The cNA and genomic constructs were linearized with NotI and injected in the pronucleus of fertilized mouse oocytes which were then implanted in the uterus of pseudopregnant mouse foster mothers. The offspring were analyzed for the insertion of the human α-glucosidase cDNA or genomic DNA gene construct by Southern blotting of DNA isolated from clipped tails. Transgenic mice were selected and bred.
The genomic constructs linearized with NotI were also injected into the pronucleus of fertilized rabbit oocytes, which were implanted in the uterus of pseudopregnant rabbit foster mothers. The offspring were analyzed for the insertion of the alpha-glucosidase DNA by Southern blotting. Transgenic rabbits were selected and bred.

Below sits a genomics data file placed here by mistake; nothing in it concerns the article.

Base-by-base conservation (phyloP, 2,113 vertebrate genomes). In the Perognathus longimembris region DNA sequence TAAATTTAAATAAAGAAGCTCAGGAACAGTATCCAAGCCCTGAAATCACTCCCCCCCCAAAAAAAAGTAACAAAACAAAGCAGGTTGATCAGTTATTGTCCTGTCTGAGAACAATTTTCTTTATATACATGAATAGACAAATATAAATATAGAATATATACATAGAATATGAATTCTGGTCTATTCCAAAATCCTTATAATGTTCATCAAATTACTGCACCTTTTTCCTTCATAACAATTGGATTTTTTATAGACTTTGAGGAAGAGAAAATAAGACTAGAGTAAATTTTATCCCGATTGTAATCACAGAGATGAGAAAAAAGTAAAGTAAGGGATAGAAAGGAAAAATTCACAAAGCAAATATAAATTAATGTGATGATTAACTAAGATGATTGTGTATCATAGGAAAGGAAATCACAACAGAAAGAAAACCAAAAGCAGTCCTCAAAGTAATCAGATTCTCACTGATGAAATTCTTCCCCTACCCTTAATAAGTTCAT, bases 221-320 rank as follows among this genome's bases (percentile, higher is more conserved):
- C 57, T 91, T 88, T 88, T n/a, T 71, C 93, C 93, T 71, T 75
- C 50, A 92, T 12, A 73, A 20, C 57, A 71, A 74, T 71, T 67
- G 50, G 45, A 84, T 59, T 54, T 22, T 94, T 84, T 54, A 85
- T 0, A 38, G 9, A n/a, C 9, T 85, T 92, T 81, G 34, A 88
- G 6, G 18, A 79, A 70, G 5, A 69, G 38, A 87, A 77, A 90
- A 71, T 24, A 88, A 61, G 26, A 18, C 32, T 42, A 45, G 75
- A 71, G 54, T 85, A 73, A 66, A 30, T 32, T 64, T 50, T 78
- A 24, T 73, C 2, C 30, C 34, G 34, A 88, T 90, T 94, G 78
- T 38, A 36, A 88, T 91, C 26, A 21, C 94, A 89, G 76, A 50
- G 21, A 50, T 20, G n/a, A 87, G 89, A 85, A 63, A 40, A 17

Milk from transgenic mice and nontransgenic controls was analyzed by Western Blotting. The probe was mouse antibody specific for human acid α-glucosidase (i.e, does not bind to the mouse enzyme). Transgenes 1672 and 1673 showed expression of human acid α-glucosidase in milk (FIG. 4). Major and minor bands at 100-110 kD and 76 kD were observed as expected for α-glucosidase. In milk from non-transgenic mice, no bands were observed.
The activity of human acid α-glucosidase was measured with the artificial substrate 4-methylumbelliferyl-α-D-glucopyranoside in the milk of transgenic mouse lines (See Galiaard, Genetic Metabolic Disease, Early Diagnosis and Prenatal Analysis, Elsevier/North Holland, Amsterdam, pp. 809-827 (1980)). Mice containing the cDNA construct (FIG. 1) varied from 0.2 to 2 μmol/ml per hr. The mouse lines containing the genomic construct (FIG. 2, panel A) expressed at levels from 10 to 610 μmol/ml per hr. These figures are equivalent to a production of 1.3 to 11.3 mg/l (cDNA construct) and 0.05 to 3.3 g/l (genomic construct) based on an estimated specific activity of the recombinant enzyme of 180 μmol/mg (Van der Ploeg et al., J. Neurol. 235:392-396 (1988)).